All posts by shgregg

About shgregg

Lecturer in English, Bath Spa University.

Voyant 2

Voyant has released version 2 of its textual analyzer and visualizer: (link is also in ‘Tools’). It has a cleaner interface and seems -at least during my first testing – emmaquicker. In the top left-hand tool interface where the word cloud appears, you can switch views: between word cloud (‘cirrus’), raw word counts (‘terms’), and word-frequency links (‘Links’).

For more features, check out this Profhacker blog post.

NB: see also their new ‘Guides’ section!




‘Lost’ Shelley text online.

This, from Faith Binckes:

This pamphlet– Shelley’s Poetical Essay on the Existing State of Things (1811)– was essentially lost until 2006. As of last month, it is freely available on the Bodleian library website.  It’s a great opportunity to use your newly-acquired book-historical skills to explore this very rare material object (albeit in two-dimensional form). It’s an equally good example of how presenting and framing a text digitally can lead your reader/s into a whole set of related issues, and how decisions regarding which issues to choose shape interpretation in particular directions. You also get a nice introduction from Vanessa Redgrave.

Which books?

Last week, we bounced around a few ideas for books we might like to attempt to part-digitise and edit. Below is the list, plus a couple of others. As you’ll see, it might depend upon the ability to find the right kind of source book. Also, I mentioned, we won’t be digitizing or editing a large portion of these texts. In fact, it’ll be up to you to decide what combination of features (physical, literary, historical) you think is most interesting about your chosen book, and so what pages you will be digitizing and editing. I will insist, however, that you include the title page. More details to come.

Sheridan, School for Scandal

Defoe, Robinson Crusoe.

Austen, Persuasion

Voltaire, Candide

 NB: for these, you will need to find the oldest edition you can afford (e.g. Everyman editions from the early 20thC are around £4; 19thC editions tend to be more but you might find a bargain). I’d suggest a visit to Bayntun’s antiquarian bookshop near the station – it’s fun to browse downstairs where they keep the cheaper second-hand copies.

Nehemiah Grew, Musaeum Regalis Societatis. or a catalogue & description of the natural and artificial rarities belonging to the Royal Society (1681)

The Most Delectable History of Mr Reynard (1701)

Both of the above from BSU special collections.

Henry Fielding , Tom Jones (1749) [Everyman, c.1910].

Alexander Pope, The Works, vols I and II (1736).

Both of these are my personal copies which may be used.


Another response to ProQuest’s decision that gives a vital persective on our discussion in last week’s session about the commercial context of digital resources.

rachel ellen clark

Today the Renaissance Society of America announced that ProQuest has canceled the EEBO subscription for RSA members, effective October 31. Here is the full text of the email:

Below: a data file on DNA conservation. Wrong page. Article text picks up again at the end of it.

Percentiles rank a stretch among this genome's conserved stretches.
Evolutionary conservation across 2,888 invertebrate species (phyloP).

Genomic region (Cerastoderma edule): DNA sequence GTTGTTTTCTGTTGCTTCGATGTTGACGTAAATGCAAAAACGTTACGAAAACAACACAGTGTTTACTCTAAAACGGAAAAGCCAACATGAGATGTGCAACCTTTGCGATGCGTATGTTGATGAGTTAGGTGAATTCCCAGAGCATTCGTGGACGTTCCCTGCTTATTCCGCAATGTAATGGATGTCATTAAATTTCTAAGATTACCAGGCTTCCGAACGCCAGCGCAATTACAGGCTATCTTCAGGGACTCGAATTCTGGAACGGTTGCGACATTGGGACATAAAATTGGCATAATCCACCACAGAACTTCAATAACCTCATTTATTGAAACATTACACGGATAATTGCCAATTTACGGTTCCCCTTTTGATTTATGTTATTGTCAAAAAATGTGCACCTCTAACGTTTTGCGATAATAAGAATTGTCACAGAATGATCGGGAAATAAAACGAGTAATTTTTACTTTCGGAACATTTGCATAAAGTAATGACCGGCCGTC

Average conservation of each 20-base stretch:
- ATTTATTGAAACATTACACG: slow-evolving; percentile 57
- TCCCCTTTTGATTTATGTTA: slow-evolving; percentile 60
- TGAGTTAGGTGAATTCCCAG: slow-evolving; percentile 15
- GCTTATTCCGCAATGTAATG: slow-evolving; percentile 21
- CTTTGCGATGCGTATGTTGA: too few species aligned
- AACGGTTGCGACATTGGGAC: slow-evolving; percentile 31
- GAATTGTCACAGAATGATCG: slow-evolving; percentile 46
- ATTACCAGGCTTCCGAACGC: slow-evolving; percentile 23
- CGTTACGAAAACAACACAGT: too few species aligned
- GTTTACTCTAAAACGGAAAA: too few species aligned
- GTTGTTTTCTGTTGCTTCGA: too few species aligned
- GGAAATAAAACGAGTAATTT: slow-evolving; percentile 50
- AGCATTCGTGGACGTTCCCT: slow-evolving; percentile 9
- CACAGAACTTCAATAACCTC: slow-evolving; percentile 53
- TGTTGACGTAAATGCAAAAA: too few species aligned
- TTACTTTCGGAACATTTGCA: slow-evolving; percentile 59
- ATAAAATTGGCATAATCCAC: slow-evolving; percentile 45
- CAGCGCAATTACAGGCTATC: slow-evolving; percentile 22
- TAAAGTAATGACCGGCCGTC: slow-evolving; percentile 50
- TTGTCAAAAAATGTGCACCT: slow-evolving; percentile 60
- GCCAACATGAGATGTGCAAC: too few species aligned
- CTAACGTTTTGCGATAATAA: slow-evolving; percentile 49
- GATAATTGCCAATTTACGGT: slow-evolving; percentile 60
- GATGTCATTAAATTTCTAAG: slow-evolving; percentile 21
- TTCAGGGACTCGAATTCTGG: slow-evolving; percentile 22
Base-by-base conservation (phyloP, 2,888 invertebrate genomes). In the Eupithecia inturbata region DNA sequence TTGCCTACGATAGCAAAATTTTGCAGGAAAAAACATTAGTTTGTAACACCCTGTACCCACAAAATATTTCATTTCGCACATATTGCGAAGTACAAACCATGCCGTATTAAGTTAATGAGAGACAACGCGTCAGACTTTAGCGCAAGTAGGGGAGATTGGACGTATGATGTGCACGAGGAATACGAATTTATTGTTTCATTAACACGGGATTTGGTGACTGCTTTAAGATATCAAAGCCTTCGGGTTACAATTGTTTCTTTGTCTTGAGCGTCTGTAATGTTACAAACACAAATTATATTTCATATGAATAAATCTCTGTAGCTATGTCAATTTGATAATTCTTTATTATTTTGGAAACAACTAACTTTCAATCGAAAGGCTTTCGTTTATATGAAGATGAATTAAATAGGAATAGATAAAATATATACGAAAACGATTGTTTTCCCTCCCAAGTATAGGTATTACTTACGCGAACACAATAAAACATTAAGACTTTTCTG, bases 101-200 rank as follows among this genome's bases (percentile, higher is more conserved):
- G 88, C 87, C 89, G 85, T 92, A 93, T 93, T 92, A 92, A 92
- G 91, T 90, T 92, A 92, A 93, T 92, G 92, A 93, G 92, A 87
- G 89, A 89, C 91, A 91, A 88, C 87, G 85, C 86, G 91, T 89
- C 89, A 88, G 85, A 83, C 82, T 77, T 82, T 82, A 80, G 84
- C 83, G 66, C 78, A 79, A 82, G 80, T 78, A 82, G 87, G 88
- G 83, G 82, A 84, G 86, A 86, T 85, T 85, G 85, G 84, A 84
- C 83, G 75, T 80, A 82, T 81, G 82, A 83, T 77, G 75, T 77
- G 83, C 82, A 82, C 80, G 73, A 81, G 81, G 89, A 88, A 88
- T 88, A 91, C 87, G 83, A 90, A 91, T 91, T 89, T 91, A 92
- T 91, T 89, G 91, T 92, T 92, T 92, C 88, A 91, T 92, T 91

Dear RSA members,

The RSA Executive Committee regrets to announce that ProQuest has canceled our subscription to the Early English Books Online database (EEBO). The basis for the cancellation is that our members make such heavy use of the subscription, this is reducing ProQuest’s potential revenue from library-based subscriptions. We are the only scholarly society that has a subscription to EEBO, and ProQuest is not willing to add more society-based subscriptions or to continue the RSA subscription. We hoped that our special arrangement, which lasted two years, would open the door to making more such arrangements possible, to serve the needs of students and scholars. But ProQuest has decided for the moment not to include any learned societies as subscribers. Our subscription…

View original post 341 more words

ProQuest Cancels RSA’s EEBO Access

In last week’s session, while we were examining what happens ‘behind the interface’ of digital projects and databases, we also started considered the effects of commerce and funding. Just this week, the effect of commercial priorities has been strikingly demonstrated by ProQuest, the publisher behind Early English Books Online. If you’re on twitter, see #Proquestgate.

Early Modern Online Bibliography

Proquest has canceled EEBO access for members of the Renaissance Society of America starting 1 November 2015.  The announcement can be seen on the “Members Benefits” page of the RSA.

This is a deep disappointment for those of us whose libraries do not and cannot subscribe to EEBO.  If ProQuest never intended to offer continuing access, it would have been helpful if they had announced that from the beginning so that members could plan accordingly.  A longer grace period before the announced cancellation would be considerate, especially since the agreement was presented as lasting.

View original post